This is one side of the ‘development’ story. The other side is of those at the bottom. This has been lucidly described by Dr P Sainath in his seminal Book ‘Everybody loves a Good Drought’ (Penguin 2017): “After over four decades of ‘development’, these facts remain: one out of every three persons in the world lacking safe and adequate drinking water is an Indian. Nearly one in every two illiterates in the world is a citizen of the country. Nearly one of every three children outside schools in the planet is an Indian… The largest number of absolute poor live in this country. So, do the largest number of those with inadequate housing. Indians have among the lowest per capita consumption of textiles in the world. There are more job seekers registered at the employment exchanges of India than there are jobless in all the 24 nations of the OECD put together. Yet this nation has over 44 million child labourers, the largest contingent in the world…Every third leprosy patient in the world is an Indian. So is every fourth being in the planet dying of waterborne or water-related diseases.Over three-fourths of all the tuberculosis cases that exist at any time worldwide are in this country. No nation has more people suffering from blindness. Tens of millions of Indians suffer from acute malnutrition….”
This tragic contradiction is brutally captured through the metaphor of “the drunken stunted dog” (Churning the Earth, Penguin 2012): “Imagine a puppy which is fed a special kind of diet which distorts his growth so that one of his legs grows astonishingly fast, while the other three get stunted to various degrees. Now imagine that the puppy grows into a dog of sorts, gets drunk and begin to spin around the house in ecstasy-the hangover and the diseases lying in wait…….” In today’s context, the special diet is the project packages of billions of rupees specially designed and delivered to the corporate carpetbaggers who are already filthy rich and the drunkenness refers to the delirious contractors and stock market and the hangover and diseases will follow the economic crash which is already staring at the nation!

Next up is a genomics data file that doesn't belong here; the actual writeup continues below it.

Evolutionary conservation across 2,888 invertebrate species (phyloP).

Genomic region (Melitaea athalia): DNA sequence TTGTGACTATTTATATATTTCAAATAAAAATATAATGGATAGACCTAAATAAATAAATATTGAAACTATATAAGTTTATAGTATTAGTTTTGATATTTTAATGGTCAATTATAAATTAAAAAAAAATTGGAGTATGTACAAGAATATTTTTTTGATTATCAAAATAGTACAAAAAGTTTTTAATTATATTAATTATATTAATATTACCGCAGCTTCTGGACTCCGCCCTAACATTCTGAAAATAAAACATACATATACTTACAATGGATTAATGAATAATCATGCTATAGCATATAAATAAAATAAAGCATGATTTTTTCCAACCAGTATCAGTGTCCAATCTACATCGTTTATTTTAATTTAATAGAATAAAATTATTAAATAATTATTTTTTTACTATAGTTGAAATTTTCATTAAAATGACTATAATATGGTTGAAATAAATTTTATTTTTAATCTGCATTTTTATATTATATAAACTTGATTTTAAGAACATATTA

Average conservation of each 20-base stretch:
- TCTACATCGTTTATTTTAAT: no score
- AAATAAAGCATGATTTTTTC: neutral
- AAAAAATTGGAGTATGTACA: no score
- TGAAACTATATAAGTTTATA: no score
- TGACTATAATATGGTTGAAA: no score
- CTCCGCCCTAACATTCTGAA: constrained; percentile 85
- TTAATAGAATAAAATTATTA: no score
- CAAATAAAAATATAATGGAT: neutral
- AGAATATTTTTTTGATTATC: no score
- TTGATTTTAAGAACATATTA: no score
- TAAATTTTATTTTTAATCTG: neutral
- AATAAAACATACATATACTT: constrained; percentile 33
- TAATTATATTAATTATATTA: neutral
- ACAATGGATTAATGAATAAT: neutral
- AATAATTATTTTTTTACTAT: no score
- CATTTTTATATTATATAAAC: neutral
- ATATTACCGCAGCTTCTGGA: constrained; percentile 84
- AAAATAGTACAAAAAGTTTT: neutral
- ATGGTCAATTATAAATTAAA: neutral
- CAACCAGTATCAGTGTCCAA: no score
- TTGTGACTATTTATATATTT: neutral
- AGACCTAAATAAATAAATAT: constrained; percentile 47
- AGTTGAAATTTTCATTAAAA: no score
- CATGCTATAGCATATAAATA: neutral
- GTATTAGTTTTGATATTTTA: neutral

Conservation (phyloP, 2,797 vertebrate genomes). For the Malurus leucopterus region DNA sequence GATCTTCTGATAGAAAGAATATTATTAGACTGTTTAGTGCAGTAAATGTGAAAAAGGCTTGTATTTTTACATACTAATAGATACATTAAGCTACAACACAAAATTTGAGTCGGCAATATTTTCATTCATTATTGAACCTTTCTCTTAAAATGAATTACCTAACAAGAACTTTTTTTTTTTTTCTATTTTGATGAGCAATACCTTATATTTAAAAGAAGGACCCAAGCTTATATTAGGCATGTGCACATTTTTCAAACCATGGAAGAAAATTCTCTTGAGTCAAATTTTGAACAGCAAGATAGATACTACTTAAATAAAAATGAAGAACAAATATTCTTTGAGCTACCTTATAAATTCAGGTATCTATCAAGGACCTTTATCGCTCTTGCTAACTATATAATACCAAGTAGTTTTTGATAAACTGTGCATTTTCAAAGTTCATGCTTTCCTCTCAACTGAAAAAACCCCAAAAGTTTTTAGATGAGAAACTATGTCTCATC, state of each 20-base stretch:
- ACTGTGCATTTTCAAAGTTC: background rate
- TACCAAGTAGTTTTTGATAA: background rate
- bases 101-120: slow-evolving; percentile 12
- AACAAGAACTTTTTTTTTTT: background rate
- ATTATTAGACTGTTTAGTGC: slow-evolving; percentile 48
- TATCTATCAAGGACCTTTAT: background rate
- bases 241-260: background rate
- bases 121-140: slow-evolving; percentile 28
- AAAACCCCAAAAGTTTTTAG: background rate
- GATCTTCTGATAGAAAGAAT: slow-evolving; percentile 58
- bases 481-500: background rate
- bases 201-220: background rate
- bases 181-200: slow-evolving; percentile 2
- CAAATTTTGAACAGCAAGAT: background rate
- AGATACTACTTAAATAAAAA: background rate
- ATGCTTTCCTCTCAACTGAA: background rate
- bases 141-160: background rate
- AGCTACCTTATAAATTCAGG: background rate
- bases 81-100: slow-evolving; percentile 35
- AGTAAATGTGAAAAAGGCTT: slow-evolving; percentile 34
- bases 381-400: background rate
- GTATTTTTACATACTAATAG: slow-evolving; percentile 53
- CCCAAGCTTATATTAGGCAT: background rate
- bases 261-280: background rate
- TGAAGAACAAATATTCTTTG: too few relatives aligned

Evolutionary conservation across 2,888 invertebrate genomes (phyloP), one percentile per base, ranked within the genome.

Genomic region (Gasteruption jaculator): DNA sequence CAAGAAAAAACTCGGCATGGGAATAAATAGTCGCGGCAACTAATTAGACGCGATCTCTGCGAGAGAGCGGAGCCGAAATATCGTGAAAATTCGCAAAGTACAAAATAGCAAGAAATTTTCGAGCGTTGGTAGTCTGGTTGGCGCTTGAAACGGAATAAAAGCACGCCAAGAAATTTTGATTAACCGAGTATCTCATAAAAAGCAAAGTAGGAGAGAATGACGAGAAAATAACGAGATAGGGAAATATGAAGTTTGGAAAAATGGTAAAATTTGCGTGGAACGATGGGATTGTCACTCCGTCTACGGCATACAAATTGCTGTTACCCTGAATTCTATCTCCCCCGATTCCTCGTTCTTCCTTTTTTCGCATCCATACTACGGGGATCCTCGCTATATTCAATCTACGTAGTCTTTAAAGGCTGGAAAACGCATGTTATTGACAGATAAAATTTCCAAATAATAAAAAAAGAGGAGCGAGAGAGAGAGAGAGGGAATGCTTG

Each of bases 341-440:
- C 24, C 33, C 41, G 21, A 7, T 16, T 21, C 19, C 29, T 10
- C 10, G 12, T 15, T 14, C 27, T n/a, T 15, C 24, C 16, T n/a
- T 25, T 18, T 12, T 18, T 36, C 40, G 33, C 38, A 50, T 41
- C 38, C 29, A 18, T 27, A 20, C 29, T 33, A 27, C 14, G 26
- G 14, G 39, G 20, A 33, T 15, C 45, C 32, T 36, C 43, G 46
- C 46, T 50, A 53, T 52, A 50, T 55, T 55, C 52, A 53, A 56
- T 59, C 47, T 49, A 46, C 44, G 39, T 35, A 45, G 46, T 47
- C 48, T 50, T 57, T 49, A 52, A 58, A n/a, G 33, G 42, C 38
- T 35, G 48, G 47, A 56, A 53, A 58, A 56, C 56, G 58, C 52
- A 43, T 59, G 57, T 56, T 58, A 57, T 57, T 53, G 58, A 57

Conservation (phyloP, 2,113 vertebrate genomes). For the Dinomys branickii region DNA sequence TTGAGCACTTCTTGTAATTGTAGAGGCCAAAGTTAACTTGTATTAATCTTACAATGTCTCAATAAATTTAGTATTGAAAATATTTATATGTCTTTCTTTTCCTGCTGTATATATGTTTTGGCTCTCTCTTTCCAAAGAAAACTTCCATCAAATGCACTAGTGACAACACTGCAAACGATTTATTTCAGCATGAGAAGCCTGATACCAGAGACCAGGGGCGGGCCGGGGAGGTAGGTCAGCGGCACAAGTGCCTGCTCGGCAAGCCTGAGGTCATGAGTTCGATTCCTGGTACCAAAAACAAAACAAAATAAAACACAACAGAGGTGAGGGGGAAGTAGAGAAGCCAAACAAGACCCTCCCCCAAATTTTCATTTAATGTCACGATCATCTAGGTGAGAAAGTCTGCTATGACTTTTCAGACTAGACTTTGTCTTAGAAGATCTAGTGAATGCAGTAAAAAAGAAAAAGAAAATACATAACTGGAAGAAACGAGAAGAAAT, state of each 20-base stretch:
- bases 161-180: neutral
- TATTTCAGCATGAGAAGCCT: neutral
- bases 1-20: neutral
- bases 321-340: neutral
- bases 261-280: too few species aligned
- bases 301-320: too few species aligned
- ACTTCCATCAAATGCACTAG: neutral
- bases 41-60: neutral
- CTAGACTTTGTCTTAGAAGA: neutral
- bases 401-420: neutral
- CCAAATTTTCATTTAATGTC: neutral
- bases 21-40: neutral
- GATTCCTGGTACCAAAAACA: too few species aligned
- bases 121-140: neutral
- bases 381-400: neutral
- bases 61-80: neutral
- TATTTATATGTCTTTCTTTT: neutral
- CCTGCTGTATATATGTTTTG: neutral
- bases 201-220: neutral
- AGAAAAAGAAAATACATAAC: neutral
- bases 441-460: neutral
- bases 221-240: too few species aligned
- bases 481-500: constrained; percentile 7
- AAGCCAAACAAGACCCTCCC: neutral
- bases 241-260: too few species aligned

WHILE so the NITI Aayog, Central Government’s “Big-ticket” Think Tank has come out with a vision document stating that a growth rate of 9 per cent is essential to generate enough jobs and achieve universal prosperity: “This will raise the economy’s size in real terms from $2.7 trillion in 2017-18 to nearly $4 trillion by 2022-23.” If we go by the past record most of this $4 trillion would go to the top 10 per cent hastening the path towards perfect inequality!
Way out—Integrated Rural Development
To start with ‘Development’ agenda should shift from pro-profit to pro-people, particularly the subalterns. They are the ones who are deprived of ‘basic necessities and security’ by the predatory model of development and most of them live in the vast rural hinterland. To make it equitable, subaltern model of ‘development’ should be democratic and decentralised (D3). It should also be sustainable. The basic concept of sustainable development is one where livelihood activities can be carried on for any length of time, because no resources are being consumed for life-support systems other than those which can be replaced.